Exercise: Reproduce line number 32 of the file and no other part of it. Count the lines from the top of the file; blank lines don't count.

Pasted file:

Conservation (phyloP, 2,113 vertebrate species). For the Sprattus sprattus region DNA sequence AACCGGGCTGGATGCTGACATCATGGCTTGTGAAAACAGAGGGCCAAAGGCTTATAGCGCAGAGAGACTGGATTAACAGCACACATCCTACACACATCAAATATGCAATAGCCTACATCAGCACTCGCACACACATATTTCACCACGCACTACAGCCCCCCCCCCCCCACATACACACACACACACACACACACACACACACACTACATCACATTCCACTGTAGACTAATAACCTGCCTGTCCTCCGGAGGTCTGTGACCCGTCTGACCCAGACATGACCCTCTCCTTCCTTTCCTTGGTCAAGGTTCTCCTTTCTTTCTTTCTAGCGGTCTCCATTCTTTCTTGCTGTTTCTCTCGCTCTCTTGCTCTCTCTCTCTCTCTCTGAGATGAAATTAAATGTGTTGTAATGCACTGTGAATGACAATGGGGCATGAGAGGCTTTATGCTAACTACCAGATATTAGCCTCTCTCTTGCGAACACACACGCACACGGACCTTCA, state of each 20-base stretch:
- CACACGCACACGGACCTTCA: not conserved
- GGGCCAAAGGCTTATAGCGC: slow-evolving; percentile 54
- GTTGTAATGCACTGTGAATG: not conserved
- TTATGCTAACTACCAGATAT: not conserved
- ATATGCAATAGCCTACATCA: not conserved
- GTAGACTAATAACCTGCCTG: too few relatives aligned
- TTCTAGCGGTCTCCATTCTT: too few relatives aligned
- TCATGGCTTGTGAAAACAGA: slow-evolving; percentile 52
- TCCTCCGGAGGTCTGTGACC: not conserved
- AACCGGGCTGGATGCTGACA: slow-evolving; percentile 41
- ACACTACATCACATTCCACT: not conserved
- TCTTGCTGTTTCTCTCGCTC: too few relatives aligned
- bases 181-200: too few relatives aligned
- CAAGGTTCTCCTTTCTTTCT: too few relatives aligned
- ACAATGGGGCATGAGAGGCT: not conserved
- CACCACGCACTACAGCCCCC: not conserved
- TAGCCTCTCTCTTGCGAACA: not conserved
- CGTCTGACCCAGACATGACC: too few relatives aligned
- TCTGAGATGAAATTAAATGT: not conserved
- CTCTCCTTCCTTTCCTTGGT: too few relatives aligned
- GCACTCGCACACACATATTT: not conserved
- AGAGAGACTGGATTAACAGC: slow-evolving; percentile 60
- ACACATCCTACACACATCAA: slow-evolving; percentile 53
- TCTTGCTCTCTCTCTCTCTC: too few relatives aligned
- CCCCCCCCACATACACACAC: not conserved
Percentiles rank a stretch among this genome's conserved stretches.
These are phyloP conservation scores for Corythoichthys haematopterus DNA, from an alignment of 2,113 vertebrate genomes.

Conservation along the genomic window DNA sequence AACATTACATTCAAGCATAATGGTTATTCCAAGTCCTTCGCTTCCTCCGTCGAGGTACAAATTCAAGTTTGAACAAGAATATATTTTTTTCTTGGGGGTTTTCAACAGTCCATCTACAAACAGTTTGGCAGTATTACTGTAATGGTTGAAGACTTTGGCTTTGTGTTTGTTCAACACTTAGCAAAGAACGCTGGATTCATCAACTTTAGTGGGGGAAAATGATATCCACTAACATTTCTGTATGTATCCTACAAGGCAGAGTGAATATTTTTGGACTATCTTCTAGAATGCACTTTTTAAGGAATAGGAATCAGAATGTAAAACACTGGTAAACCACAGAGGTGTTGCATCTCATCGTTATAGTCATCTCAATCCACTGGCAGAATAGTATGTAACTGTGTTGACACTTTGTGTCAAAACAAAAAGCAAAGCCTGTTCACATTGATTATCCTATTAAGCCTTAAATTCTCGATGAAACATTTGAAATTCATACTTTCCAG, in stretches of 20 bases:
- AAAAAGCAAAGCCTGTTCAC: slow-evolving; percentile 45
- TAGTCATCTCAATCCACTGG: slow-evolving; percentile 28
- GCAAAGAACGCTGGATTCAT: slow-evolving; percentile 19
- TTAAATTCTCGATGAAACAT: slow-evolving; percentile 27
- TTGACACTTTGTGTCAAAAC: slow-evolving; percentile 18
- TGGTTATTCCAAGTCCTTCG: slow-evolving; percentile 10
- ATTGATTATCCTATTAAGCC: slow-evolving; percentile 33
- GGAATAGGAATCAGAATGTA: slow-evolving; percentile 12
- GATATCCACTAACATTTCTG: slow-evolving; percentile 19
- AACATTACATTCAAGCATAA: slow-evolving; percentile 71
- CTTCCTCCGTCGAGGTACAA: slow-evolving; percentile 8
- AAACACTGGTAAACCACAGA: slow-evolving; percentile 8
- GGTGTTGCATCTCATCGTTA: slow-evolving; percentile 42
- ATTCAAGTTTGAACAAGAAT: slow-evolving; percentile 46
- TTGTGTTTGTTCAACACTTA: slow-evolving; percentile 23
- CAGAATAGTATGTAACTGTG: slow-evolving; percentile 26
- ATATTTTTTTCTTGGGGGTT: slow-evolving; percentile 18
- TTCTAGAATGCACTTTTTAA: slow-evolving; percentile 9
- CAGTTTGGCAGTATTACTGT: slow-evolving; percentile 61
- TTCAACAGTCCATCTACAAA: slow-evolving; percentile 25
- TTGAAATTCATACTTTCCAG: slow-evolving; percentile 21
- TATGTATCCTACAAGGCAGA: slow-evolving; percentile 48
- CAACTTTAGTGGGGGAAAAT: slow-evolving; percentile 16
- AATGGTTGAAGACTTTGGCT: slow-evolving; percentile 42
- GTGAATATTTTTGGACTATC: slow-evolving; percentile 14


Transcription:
- GCAAAGAACGCTGGATTCAT: slow-evolving; percentile 19